I ended up doing this right around October 1. I'm not going to get into details on how I did it since I used someone else's tutorial. This one to be exact.
Here are the pics of the project in progress:
(First chalk line snapped!)
After all of the chalk lines were up I used the level and a shorter ruler to draw the chevrons on with a pencil, as described in the tutorial I followed. And then because I couldn't wait to tape until all of the lines were drawn, I also taped as I went.
(It went a lot faster after I started cutting the tape with scissors. I had been trying to simply tear it. I can't be the only one in the world that never thought to use scissors!!!)
(The kids thought it would be a great time to destroy the living room...)
(nearly done taping!)
(Painted a coat of white first to "seal" the edges of the tape. Not convinced this worked...)
(Two coats of Valspar's Sharkfin)
Pulling the tape off was definitely the best part. There were a dozen or so spots that I had to go back and touch up with a tiny paint brush (like 1/2" wide craft brush). I also had to take a wet rag and wash off the visible pencil marks that didn't get painted over (they were under the tape). There was also some of that blue chalk line stuff I had to wipe off. Easy peasy.
Since taking that pic I have angled the couch in front of the chevron wall and plan to put a large piece of art up that is a mostly solid color to break up the illusion of movement that the chevrons create. At least a little bit. :)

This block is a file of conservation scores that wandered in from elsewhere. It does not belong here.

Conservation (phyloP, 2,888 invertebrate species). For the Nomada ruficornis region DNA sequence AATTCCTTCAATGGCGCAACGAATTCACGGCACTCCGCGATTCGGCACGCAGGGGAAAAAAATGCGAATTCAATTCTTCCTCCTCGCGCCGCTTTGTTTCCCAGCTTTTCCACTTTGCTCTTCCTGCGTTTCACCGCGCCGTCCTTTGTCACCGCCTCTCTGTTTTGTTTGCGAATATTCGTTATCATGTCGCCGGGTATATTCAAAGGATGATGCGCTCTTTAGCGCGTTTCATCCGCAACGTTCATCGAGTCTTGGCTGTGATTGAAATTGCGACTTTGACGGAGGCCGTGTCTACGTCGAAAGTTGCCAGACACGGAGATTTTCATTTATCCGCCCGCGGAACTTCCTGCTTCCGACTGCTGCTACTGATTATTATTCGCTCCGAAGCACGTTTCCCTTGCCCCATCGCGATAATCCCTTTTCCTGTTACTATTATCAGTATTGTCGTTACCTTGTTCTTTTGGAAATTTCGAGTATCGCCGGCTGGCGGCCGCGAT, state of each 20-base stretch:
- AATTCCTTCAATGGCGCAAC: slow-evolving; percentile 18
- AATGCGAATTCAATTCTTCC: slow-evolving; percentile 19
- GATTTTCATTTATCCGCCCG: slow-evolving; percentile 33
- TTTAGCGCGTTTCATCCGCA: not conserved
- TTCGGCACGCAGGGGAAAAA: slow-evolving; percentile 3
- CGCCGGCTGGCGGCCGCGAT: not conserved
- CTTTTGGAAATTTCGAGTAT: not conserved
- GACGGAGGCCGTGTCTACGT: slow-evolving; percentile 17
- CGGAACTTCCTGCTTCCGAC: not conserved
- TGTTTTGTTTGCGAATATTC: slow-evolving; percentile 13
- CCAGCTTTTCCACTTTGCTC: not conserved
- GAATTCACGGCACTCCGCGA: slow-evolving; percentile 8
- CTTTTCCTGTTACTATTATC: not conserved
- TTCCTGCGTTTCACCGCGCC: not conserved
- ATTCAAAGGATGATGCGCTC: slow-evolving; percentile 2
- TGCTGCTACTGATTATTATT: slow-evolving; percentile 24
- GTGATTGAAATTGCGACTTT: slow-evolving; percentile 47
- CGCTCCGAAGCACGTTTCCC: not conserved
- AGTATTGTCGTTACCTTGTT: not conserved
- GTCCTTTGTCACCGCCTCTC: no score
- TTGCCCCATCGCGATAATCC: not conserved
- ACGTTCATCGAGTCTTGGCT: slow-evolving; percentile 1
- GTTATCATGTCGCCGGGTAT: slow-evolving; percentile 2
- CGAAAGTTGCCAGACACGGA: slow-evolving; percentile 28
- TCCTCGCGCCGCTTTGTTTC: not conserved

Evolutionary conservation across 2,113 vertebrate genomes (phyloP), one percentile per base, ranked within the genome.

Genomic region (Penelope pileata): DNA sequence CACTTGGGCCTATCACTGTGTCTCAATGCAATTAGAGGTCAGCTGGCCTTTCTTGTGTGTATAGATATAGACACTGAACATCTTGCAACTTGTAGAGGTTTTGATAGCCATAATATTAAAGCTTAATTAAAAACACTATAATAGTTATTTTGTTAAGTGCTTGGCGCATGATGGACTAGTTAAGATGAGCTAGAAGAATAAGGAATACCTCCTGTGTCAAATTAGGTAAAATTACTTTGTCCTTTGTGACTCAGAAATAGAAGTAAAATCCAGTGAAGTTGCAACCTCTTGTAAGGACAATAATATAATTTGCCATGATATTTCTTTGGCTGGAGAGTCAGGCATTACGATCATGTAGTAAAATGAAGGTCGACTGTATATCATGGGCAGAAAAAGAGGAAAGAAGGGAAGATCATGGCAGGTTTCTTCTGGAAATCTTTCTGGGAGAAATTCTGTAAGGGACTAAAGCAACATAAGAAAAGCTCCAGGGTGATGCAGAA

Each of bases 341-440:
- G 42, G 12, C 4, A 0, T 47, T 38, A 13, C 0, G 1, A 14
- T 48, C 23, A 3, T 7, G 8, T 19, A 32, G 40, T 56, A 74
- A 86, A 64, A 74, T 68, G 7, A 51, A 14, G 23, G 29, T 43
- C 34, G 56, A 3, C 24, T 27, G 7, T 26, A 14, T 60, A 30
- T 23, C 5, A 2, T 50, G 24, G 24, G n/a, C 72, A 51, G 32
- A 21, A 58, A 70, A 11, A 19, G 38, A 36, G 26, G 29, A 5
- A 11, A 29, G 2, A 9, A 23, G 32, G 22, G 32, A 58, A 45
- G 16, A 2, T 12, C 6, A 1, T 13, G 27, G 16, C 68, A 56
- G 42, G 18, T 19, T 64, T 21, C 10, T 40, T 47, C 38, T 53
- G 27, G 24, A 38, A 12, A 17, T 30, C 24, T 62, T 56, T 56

You'll notice that the adjacent wall is missing some paint. When I first painted the living room back in February or March, there were bookshelves along the wall that is now covered in chevrons. I was too lazy to move them back then (haha) so that is the "Final Paint and Touch Up in the Living Room" item that was on my House Project List. That color is Benjamin Moore's Thundercloud Gray. I got three gallons of it at my local paint shop for $5 a pop because they were mistints and the cans had gotten wet and were starting to rust. So... I had gotten over $90 worth of paint for $15!!!!!! It was really close to the gray I was thinking about getting at the time so of course I had to take it. I "boxed" the paint right away. Boxing your paint is essentially dumping all of the gallons into a 5 gallon bucket to ensure uniformity of color when you are painting areas that are going to require more than one gallon. I wasn't sure if the rust on the outside was also on the inside of the cans (they weren't) so I didn't want any surprises halfway through painting. Worked fantastic!